By

UPI Staff, Accuweather.com
Hurricane Sally is seen off the Gulf of Mexico early Tuesday. The storm is expected to make landfall on the U.S. coast later Tuesday or early Wednesday. Image courtesy of NOAA/NHC

Hurricane Sally is seen off the Gulf of Mexico early Tuesday. The storm is expected to make landfall on the U.S. coast later Tuesday or early Wednesday. Image courtesy of NOAA/NHC
Sept. 15 (UPI) — Hurricane Sally was slowly moving toward the U.S. Gulf Coast early Tuesday and forecasters expect it to be a life-threatening storm when it arrives over land.

Sally is expected to make landfall between southeastern Louisiana and the Mississippi-Alabama border late Tuesday or early Wednesday

In its 10 a.m. CDT update, the NHC said Sally was 55 miles east-southeast of the mouth of the Mississippi River and 110 miles southeast of Biloxi, Miss. It had maximum sustained winds of 85 mph and was moving northwest at 2 mph.

The center said the Category 1 hurricane is “crawling” toward the U.S. Gulf Coast.

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“On the forecast track, the center of Sally will pass near the coast of southeastern Louisiana today, and make landfall in the hurricane warning area late tonight or Wednesday,” the NHC said.

The advisory said Sally could bring “historic flooding” and “extreme life-threatening flash flooding” along portions of the northern Gulf Coast.

The NHC has issued a hurricane warning from east of Bay St. Louis, Miss., to Navarre, Fla.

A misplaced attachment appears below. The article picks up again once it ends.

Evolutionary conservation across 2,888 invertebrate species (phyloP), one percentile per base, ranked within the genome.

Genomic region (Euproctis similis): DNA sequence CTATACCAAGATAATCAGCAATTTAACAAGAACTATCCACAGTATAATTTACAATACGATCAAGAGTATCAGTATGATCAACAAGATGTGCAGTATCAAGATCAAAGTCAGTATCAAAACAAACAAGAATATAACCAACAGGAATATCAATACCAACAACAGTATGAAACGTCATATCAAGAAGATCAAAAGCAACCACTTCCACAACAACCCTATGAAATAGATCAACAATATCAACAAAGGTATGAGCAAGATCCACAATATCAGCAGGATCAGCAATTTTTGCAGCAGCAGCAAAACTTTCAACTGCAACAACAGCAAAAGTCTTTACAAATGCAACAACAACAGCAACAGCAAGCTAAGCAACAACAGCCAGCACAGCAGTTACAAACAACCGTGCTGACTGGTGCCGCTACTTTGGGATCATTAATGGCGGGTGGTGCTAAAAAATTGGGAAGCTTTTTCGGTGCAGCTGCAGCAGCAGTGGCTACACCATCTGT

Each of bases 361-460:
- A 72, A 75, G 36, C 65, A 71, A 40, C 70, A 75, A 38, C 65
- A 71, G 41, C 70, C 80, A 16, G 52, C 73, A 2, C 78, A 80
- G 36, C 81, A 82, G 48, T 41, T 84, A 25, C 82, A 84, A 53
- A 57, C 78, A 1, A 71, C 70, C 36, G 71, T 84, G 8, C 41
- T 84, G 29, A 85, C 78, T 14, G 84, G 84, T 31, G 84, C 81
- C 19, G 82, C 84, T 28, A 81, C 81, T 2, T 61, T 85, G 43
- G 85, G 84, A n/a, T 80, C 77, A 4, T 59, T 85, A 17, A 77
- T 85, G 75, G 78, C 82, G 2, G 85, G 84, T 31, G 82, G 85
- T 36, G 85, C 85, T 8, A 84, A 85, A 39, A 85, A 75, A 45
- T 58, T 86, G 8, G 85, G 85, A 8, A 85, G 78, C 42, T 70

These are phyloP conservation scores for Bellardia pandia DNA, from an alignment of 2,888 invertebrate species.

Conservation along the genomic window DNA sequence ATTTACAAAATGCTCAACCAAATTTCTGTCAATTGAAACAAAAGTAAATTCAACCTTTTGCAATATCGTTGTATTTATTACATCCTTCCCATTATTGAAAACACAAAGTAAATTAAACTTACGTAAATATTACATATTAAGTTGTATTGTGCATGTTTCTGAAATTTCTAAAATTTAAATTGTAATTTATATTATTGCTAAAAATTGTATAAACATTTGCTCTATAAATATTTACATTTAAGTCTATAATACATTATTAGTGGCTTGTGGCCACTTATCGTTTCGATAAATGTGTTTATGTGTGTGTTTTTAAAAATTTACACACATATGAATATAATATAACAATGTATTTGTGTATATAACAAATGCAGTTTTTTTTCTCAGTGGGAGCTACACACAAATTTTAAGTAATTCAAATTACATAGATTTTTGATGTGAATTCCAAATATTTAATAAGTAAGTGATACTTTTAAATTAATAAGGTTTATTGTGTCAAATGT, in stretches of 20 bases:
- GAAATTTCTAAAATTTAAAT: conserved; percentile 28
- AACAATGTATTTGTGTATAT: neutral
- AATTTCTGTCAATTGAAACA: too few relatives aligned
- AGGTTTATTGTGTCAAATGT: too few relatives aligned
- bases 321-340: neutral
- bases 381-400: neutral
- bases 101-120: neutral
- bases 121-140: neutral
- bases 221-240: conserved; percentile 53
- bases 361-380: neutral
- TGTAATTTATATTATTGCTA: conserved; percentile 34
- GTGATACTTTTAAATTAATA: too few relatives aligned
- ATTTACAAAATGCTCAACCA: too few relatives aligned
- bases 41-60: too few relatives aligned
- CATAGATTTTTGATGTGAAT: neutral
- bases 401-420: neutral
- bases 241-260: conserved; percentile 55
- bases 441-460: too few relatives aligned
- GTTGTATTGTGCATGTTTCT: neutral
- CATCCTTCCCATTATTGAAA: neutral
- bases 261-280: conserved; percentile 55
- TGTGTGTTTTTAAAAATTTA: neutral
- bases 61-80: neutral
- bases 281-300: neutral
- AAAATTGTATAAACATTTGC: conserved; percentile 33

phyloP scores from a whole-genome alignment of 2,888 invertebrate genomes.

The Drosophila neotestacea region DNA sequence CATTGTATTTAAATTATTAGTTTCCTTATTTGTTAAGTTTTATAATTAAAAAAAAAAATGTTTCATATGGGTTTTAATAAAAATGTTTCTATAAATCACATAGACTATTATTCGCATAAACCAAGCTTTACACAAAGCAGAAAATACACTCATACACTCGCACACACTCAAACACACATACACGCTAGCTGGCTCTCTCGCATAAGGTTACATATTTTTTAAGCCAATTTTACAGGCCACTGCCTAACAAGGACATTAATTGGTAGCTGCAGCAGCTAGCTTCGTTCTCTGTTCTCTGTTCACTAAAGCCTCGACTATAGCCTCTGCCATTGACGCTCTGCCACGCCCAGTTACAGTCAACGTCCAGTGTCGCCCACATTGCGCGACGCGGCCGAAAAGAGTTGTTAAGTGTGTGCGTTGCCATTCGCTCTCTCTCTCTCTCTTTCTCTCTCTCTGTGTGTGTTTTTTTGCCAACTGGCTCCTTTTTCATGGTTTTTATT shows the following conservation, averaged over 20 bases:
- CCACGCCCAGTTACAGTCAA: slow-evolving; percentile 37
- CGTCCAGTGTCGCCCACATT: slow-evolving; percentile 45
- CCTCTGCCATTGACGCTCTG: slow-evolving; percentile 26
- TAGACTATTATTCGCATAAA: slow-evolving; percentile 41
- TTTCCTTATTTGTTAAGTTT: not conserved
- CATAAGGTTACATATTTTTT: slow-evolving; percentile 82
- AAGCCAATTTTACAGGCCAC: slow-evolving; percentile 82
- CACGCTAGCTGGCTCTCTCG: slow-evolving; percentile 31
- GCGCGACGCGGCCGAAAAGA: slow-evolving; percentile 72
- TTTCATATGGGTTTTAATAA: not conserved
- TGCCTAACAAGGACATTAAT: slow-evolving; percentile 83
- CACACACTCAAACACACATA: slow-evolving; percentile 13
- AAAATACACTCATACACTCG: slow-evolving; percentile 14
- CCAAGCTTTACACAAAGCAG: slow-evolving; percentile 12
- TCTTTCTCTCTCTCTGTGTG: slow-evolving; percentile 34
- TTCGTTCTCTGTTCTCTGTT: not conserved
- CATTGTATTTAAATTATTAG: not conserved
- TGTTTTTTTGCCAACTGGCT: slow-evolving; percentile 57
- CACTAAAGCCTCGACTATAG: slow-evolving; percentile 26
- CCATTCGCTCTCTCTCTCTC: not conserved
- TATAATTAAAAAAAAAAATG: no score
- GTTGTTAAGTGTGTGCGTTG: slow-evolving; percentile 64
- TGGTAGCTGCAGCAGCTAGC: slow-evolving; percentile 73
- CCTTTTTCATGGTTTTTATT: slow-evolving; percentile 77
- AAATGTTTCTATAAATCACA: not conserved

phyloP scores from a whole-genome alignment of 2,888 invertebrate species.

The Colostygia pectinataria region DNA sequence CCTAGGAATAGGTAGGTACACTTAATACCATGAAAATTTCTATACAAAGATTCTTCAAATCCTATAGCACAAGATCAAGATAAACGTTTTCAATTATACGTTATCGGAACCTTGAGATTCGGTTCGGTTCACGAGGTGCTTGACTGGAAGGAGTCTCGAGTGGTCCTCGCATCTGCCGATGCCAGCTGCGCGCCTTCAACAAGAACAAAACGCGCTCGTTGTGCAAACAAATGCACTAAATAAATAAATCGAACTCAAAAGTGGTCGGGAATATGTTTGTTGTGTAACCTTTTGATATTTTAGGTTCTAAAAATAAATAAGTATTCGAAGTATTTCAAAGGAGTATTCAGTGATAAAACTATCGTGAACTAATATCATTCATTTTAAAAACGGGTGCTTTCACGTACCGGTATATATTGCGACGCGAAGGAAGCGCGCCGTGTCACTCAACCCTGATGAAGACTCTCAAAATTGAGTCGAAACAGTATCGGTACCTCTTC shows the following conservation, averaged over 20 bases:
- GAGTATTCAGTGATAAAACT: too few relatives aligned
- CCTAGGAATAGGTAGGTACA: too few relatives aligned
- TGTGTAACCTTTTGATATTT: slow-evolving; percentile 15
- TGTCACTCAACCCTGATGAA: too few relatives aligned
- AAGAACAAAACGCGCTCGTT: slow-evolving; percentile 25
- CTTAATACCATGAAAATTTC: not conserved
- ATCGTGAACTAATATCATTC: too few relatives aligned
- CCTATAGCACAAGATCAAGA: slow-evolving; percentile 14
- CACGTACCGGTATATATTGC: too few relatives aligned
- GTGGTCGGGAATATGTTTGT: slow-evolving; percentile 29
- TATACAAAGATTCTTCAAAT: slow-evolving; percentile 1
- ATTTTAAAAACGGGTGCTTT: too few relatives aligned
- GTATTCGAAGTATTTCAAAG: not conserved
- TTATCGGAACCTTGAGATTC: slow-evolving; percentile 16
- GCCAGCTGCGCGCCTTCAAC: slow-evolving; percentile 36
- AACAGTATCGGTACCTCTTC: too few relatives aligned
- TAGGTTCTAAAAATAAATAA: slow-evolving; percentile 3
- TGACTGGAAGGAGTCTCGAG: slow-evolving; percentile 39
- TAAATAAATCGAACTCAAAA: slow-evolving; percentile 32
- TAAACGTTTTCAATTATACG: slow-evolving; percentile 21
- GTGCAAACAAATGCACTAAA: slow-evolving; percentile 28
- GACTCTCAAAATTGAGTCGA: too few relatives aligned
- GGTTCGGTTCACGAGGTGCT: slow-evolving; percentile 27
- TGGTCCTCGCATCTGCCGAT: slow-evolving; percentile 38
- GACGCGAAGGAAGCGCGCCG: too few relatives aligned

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“Although little change in strength is forecast until landfall occurs, Sally is still expected to be a dangerous hurricane when it moves onshore along the north-central Gulf coast,” the NHC added.

President Donald Trump said late Monday his administration is monitoring the storm.

“We are fully engaged with state and local leaders to assist the great people of Alabama, Louisiana and Mississippi,” he tweeted. “Be ready and listen to state and local leaders!”

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The president has approved federal emergency declarations for Louisiana, Mississippi and Alabama.

New Orleans Mayor Latoya Cantrell issued a mandatory evacuation order for areas outside the city’s levee system.

Sally is the earliest named “S-Storm” to ever form in the Atlantic Ocean basin, beating out Hurricane Stan, which was named on Oct. 2, 2005.

Downpours were expected across Louisiana, Mississippi and Alabama into the storm’s arrival. Roads may become impassable due to flooding and some communities may become cut off from first responders and medical services for a time.

Between the potential threats closer to home and many others emerging from the depths of the basin, an unusual occurrence that hasn’t happened since September of 1971 may unfold in the coming weeks. As many five named tropical systems may spin across the ocean at the same time by the middle of September.

Tropical storms and hurricanes can form well beyond the statistical peak of hurricane season, which is Sept. 10-11.

Hurricane season does not officially end until the end of November, and named systems could emerge into December this year.

Once the list based on the English alphabet is exhausted, Greek letters will be assigned as names, and that has only happened one other time in history, in 2005.